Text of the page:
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Is it possible to set the response status code in Apache using JAVA

 
Talitha Bell
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Hi All


Is it possible to set the response status code ,like 212,299,etc.............................
in Apache,

OS :windows
Platform:java


Thanks
 
Bear Bibeault
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You mean in a response returned from a servlet? Yes. Check the API for HttpServletResponse.
 
Talitha Bell
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Thanks for quick reply
but I tried to do it by setting in my code

response.setStatus(212);

it returns 500 ,but works fine when I am sending a response like 200 to 207 or 300 to 307 or 400 to 426 which are predefine status codes in Apache.
[ November 07, 2008: Message edited by: Talitha Bell ]
 
Amit Ghorpade
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What is the 212 status code for? There is no such code defined in the HTTP protocol.The browser is not able to interpret it and hence its assuming it to be 500(internal server error). Here is a list of the available status codes.

Hope this helps
 
Talitha Bell
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Thanks for reply

When I set this response status in my code and run it on jboss its work fine.

Problem is that i want to set my response(like 212,....etc ) in my code for specific task by getting it .
here the link want I want to do is http://www.coderanch.com/t/421464/JBoss/Configure-apache-jboss-Response

Is there any solution..
 
Ulf Dittmer
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I would suggest that you stick to the response codes that are part of HttpServletResponse. That's an indication of what a servlet container should be able to handle.

I'm not sure if the servlet spec actually specifies what should happen for other status codes, but apparently there may be problems, as you've found out.
 
Talitha Bell
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There is no such code defined in the HTTP protocol


I know that I am asking you foolish question but..............

This response code only for Apache or for any other web server.Can you explain it.
 
Amit Ghorpade
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Originally posted by Talitha Bell:


This response code only for Apache or for any other web server.Can you explain it.


They are the HTTP protocol status codes, not specific to any server.
In fact all HTTP servers are bound to follow those codes as specified by the protocol standard.


I know that I am asking you foolish question but..............

There are no foolish questions. A question is a always a question, whatever it is

Can you tell us why you want a custom status code? Maybe your problem has a better solution.
 
Ulf Dittmer
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This response code only for Apache or for any other web server.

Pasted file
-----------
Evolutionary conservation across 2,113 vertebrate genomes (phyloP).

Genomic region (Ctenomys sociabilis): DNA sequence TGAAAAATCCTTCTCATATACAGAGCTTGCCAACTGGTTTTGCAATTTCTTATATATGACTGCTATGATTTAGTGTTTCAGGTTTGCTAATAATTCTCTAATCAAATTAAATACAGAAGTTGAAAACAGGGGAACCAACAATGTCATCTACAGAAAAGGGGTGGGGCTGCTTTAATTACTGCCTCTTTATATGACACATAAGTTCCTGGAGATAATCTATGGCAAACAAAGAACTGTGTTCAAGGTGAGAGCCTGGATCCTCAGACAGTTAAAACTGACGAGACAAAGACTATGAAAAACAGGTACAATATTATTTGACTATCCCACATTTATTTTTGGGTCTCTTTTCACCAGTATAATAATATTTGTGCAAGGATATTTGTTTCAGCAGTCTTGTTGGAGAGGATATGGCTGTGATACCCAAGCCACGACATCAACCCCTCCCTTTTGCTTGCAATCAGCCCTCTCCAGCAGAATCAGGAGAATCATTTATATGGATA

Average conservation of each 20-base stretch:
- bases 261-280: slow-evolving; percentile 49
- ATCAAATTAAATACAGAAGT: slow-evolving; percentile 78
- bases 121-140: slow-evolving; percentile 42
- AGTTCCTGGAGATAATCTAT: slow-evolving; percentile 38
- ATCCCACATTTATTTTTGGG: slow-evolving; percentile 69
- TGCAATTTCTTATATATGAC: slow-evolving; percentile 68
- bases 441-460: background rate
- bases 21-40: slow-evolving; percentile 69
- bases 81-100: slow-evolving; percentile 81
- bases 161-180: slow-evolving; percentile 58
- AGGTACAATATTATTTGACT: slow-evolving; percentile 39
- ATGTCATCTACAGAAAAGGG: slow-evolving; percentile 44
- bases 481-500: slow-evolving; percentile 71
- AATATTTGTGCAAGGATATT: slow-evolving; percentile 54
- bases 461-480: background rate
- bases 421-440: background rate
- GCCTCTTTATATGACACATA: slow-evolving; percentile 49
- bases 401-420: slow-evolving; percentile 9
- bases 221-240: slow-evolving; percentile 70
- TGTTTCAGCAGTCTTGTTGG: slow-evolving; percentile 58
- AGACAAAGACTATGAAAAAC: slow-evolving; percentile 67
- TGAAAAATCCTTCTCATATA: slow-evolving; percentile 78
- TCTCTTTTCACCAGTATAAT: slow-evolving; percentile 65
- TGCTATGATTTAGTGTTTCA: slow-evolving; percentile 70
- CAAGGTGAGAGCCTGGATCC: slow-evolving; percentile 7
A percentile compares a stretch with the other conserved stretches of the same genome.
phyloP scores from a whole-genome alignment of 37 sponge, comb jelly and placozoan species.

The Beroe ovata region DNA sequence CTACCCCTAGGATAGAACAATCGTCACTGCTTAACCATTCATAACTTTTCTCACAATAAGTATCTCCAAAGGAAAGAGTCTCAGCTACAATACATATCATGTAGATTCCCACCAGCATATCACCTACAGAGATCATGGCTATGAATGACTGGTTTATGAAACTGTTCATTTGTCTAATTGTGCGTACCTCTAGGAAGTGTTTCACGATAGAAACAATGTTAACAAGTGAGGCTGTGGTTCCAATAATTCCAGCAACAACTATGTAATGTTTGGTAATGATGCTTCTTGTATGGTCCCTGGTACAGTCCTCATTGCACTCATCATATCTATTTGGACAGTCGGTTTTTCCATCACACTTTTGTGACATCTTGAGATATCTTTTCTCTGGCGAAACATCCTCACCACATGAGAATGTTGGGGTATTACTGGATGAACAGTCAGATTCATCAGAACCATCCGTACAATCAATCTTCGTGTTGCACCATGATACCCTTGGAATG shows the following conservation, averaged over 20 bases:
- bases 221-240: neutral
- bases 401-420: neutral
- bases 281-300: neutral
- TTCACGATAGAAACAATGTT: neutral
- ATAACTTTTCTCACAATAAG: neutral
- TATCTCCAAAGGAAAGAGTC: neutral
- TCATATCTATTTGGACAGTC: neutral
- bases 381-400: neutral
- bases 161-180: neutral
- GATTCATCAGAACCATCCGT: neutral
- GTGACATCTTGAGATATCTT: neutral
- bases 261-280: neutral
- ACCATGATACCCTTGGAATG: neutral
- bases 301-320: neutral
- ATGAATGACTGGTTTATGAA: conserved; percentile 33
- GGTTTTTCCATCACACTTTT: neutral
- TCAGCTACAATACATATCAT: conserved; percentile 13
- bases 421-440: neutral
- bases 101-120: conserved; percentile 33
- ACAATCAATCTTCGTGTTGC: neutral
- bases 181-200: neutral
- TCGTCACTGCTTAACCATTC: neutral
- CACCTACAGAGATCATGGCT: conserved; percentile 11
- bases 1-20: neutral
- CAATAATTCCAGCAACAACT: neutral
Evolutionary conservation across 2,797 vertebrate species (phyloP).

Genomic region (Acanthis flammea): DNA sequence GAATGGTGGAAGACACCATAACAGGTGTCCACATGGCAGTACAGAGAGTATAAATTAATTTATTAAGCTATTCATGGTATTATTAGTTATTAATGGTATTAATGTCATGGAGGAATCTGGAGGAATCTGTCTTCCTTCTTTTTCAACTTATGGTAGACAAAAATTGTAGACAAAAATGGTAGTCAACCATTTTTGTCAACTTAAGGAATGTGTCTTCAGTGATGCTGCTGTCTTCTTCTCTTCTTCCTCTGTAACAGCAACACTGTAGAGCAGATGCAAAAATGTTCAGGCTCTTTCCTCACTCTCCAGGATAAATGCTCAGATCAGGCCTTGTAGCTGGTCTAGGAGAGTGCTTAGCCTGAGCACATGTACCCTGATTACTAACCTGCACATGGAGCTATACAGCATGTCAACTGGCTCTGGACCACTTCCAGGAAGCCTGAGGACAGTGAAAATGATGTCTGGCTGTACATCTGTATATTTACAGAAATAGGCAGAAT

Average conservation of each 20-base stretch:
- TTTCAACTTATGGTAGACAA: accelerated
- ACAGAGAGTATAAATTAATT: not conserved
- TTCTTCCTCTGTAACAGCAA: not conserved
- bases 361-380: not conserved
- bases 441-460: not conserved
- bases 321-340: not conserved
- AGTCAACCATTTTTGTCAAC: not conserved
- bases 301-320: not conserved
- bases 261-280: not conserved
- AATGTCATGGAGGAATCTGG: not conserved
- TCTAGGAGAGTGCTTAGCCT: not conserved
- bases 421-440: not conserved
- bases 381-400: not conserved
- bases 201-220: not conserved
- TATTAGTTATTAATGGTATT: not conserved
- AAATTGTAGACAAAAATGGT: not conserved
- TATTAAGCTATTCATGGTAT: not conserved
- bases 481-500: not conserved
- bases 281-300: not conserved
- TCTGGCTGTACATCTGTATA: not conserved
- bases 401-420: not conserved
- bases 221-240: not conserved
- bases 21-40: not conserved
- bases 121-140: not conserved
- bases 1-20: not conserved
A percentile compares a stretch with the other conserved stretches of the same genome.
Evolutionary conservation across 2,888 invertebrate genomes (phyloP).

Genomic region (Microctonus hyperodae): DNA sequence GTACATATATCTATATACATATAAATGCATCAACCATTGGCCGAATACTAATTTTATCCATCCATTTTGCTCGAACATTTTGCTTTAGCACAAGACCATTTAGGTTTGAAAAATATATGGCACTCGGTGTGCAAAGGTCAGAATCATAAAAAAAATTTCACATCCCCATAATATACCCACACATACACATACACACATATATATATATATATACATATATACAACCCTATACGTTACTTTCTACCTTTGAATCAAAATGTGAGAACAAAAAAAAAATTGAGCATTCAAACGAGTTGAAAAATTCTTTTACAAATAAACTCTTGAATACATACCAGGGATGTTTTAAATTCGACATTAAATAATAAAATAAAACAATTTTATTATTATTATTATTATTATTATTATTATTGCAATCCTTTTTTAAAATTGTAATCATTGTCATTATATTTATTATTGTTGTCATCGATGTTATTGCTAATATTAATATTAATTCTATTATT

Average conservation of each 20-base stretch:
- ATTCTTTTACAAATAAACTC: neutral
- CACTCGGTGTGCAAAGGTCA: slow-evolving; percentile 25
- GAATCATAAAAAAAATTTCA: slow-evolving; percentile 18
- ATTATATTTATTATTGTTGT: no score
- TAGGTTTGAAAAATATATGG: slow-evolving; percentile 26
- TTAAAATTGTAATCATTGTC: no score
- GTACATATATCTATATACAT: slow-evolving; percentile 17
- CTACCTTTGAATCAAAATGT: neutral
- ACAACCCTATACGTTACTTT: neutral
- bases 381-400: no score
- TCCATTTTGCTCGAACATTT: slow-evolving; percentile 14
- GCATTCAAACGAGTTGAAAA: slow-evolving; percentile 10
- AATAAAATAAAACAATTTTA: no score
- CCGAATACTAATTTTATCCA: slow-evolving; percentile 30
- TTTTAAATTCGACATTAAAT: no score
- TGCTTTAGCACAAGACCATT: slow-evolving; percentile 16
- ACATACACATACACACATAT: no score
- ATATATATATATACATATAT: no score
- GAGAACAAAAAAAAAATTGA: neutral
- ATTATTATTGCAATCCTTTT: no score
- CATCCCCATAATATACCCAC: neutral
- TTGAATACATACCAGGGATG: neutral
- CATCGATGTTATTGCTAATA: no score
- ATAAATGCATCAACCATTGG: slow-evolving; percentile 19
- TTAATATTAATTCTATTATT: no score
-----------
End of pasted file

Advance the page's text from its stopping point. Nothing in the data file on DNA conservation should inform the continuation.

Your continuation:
The response codes are defined by the HTTP specification. It is then up to the HTTP servers to return them under the correct circumstances. This diagram goes into a lot of detail about which status should be returned under which circumstances.
[ November 07, 2008: Message edited by: Ulf Dittmer ]
 
Talitha Bell
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Can you tell us why you want a custom status code


My problem is same as I post the link above,we are trying to do is we send the custom response like(212 or etc rather than HTTP STATUS RESPONSE CODES),because HTTP STATUS RESPONSE CODES have some meaning(way of communication between client and server) ,so we are not want to take a chance to do with these codes (if any exception or something generate)and after getting those response which have some operations ,and also have some operation if we get predefine HTTP STATUS RESPONSE CODES web page.

But we easily find it on JBoss but not on Apache+jboss
 
Ulf Dittmer
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This sounds like you're trying to break HTTP, one of the most ubiquitous communication protocols in existence - don't do that, it is asking for trouble. You can return custom codes or messages as part of the response body (or as response header, if the client supports that).
 
Talitha Bell
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Thanks Ulf Dittmer for reply..............
messages as part of the response body (or as response header, if the client supports that)


I will try to do that but Could you please explain me why it give me problem when it work with jboss not for Apache.
 
Ben Souther
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There probably isn't a specific reason.

Webservers, and applications servers are, for the most part, built around the specs for the technologies they intend to support (HTTP, Servlet, JSP, etc..).
As long as they can be tested against those specs and perform as expected they are considered to be working correctly (spec compliant).

How they handle something that falls outside the spec or how they handle things that, in the spec, that aren't clear or could be interpreted in several ways is going to be very much vendor specific. Any time we, the application developer, code our apps around non-spec compliant features we run the risk that our applications will be non-portable; not only from one server to another but even from one version of a particular server to the next.

I would follow Ulf's advice and rethink your approach.
If you can come up with a solution that adheres to the HTTP specification, you stand a much better chance that your app will be portable and robust enough to handle server upgrades in the future.
[ November 07, 2008: Message edited by: Ben Souther ]
 
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